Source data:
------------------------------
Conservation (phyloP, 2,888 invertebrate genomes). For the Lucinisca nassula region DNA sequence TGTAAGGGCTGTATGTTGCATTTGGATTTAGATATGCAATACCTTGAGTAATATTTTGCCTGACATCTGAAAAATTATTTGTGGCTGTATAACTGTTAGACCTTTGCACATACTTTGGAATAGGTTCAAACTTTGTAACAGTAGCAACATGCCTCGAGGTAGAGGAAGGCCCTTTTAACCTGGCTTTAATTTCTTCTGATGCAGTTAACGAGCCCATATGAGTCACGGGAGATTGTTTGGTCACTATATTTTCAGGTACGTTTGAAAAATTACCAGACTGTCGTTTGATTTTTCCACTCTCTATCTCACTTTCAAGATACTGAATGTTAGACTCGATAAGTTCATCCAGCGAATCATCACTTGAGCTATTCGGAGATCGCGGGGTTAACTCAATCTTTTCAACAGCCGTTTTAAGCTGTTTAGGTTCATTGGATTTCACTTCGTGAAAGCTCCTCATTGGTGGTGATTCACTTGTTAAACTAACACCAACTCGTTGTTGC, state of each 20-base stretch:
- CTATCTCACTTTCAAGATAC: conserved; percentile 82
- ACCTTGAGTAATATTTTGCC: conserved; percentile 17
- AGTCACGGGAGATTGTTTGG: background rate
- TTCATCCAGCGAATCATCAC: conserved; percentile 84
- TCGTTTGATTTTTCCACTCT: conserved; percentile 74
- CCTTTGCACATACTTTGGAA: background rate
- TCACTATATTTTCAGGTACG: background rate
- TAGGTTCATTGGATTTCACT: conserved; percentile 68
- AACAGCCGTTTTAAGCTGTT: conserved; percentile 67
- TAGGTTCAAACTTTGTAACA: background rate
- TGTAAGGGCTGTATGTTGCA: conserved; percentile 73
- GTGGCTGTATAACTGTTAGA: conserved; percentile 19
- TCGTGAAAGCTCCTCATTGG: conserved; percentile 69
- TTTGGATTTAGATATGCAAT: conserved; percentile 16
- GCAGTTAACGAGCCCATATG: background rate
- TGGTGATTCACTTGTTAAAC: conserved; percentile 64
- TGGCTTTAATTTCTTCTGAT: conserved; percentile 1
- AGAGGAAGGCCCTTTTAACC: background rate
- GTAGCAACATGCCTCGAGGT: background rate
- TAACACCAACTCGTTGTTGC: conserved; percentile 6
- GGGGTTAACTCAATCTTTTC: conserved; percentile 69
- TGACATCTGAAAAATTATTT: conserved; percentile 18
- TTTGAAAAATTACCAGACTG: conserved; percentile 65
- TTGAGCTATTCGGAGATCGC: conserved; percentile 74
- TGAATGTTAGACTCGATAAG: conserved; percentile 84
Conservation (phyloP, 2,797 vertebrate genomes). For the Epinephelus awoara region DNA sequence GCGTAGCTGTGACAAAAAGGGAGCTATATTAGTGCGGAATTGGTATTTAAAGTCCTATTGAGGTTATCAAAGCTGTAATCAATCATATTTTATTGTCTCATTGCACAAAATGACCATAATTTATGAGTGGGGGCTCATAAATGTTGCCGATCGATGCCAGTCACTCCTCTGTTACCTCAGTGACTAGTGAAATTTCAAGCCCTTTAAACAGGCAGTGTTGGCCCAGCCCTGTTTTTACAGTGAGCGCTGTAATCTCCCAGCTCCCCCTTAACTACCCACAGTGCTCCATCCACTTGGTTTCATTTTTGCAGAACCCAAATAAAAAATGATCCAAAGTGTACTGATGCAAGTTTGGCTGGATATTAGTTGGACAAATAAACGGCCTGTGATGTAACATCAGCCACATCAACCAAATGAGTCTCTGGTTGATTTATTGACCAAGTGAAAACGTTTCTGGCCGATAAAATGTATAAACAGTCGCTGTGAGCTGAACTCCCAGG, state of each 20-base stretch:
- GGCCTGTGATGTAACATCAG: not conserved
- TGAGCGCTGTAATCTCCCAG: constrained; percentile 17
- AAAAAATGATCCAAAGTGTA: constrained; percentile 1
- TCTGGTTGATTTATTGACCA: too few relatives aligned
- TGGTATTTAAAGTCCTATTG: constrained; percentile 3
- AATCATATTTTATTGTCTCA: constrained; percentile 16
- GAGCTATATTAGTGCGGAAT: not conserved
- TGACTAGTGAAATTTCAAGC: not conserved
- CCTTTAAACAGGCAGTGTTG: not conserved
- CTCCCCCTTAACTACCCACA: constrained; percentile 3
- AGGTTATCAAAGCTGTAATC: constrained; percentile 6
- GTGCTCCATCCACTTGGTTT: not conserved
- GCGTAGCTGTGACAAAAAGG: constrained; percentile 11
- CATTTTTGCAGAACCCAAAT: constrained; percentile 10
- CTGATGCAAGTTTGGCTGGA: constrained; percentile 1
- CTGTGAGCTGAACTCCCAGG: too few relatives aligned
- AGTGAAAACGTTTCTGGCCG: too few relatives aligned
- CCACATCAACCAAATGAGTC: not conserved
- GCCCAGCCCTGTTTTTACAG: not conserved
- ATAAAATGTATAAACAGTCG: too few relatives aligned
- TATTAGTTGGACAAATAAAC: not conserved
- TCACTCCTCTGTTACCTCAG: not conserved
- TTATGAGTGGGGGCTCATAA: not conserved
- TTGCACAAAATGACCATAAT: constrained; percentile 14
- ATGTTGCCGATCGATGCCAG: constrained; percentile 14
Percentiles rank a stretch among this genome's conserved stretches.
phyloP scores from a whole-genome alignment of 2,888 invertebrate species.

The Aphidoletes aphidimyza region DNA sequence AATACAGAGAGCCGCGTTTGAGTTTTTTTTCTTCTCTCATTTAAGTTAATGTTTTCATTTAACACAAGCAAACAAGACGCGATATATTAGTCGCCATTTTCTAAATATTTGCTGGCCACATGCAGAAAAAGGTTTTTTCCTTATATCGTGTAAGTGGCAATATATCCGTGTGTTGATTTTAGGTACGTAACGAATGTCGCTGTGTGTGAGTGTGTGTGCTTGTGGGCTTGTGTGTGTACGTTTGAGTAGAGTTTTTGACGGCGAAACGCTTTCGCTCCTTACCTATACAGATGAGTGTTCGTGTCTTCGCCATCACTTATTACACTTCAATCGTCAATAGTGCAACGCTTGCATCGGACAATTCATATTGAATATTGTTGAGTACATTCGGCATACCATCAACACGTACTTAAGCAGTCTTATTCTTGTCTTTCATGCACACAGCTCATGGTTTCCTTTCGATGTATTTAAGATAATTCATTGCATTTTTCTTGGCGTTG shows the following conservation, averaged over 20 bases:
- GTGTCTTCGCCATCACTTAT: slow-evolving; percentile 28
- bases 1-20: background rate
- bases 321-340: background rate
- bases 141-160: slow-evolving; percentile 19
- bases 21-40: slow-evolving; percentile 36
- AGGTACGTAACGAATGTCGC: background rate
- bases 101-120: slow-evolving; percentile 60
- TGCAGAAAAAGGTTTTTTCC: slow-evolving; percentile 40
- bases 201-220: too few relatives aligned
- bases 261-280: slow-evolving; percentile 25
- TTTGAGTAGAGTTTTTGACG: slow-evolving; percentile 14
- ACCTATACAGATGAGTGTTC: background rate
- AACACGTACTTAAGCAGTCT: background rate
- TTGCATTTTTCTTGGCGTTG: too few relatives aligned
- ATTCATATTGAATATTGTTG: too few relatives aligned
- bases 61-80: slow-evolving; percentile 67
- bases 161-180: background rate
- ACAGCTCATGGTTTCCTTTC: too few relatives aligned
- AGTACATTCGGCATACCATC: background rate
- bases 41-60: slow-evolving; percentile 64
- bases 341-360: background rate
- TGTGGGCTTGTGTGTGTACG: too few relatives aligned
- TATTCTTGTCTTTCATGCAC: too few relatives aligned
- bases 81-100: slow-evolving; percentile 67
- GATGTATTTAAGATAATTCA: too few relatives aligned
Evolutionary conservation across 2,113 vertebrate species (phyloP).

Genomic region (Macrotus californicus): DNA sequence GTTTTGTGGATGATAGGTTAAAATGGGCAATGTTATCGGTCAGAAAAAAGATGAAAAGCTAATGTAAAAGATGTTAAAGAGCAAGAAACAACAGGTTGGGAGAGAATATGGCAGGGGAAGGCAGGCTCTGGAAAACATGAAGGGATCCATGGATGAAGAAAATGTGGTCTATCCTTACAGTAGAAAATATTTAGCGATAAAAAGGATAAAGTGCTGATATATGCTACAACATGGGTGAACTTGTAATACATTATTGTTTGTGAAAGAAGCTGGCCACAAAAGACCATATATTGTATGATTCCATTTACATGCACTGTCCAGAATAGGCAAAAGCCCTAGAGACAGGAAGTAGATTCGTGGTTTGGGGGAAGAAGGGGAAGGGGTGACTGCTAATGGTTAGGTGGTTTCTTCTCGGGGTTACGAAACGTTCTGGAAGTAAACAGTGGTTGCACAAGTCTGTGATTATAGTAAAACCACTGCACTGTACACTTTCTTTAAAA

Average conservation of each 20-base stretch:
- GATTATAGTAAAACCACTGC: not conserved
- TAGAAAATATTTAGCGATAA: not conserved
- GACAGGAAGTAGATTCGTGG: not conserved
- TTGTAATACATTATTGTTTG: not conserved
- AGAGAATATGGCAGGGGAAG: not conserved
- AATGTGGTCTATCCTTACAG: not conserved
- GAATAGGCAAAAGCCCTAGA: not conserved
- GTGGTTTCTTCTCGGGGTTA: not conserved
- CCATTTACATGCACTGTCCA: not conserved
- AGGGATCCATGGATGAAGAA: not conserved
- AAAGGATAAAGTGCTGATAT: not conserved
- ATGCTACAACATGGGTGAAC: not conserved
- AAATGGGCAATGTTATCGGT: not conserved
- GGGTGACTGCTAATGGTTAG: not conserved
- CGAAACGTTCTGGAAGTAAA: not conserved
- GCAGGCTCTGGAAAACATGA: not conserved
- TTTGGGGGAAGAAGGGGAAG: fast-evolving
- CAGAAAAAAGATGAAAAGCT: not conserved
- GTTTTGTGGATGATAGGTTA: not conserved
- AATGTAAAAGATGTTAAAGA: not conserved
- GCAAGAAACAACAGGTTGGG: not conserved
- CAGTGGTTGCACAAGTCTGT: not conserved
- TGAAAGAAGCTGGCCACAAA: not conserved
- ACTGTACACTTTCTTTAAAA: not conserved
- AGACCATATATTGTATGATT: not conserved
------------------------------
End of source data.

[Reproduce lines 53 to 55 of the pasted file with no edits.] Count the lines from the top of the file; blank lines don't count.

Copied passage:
Percentiles rank a stretch among this genome's conserved stretches.
phyloP scores from a whole-genome alignment of 2,888 invertebrate species.

The Aphidoletes aphidimyza region DNA sequence AATACAGAGAGCCGCGTTTGAGTTTTTTTTCTTCTCTCATTTAAGTTAATGTTTTCATTTAACACAAGCAAACAAGACGCGATATATTAGTCGCCATTTTCTAAATATTTGCTGGCCACATGCAGAAAAAGGTTTTTTCCTTATATCGTGTAAGTGGCAATATATCCGTGTGTTGATTTTAGGTACGTAACGAATGTCGCTGTGTGTGAGTGTGTGTGCTTGTGGGCTTGTGTGTGTACGTTTGAGTAGAGTTTTTGACGGCGAAACGCTTTCGCTCCTTACCTATACAGATGAGTGTTCGTGTCTTCGCCATCACTTATTACACTTCAATCGTCAATAGTGCAACGCTTGCATCGGACAATTCATATTGAATATTGTTGAGTACATTCGGCATACCATCAACACGTACTTAAGCAGTCTTATTCTTGTCTTTCATGCACACAGCTCATGGTTTCCTTTCGATGTATTTAAGATAATTCATTGCATTTTTCTTGGCGTTG shows the following conservation, averaged over 20 bases: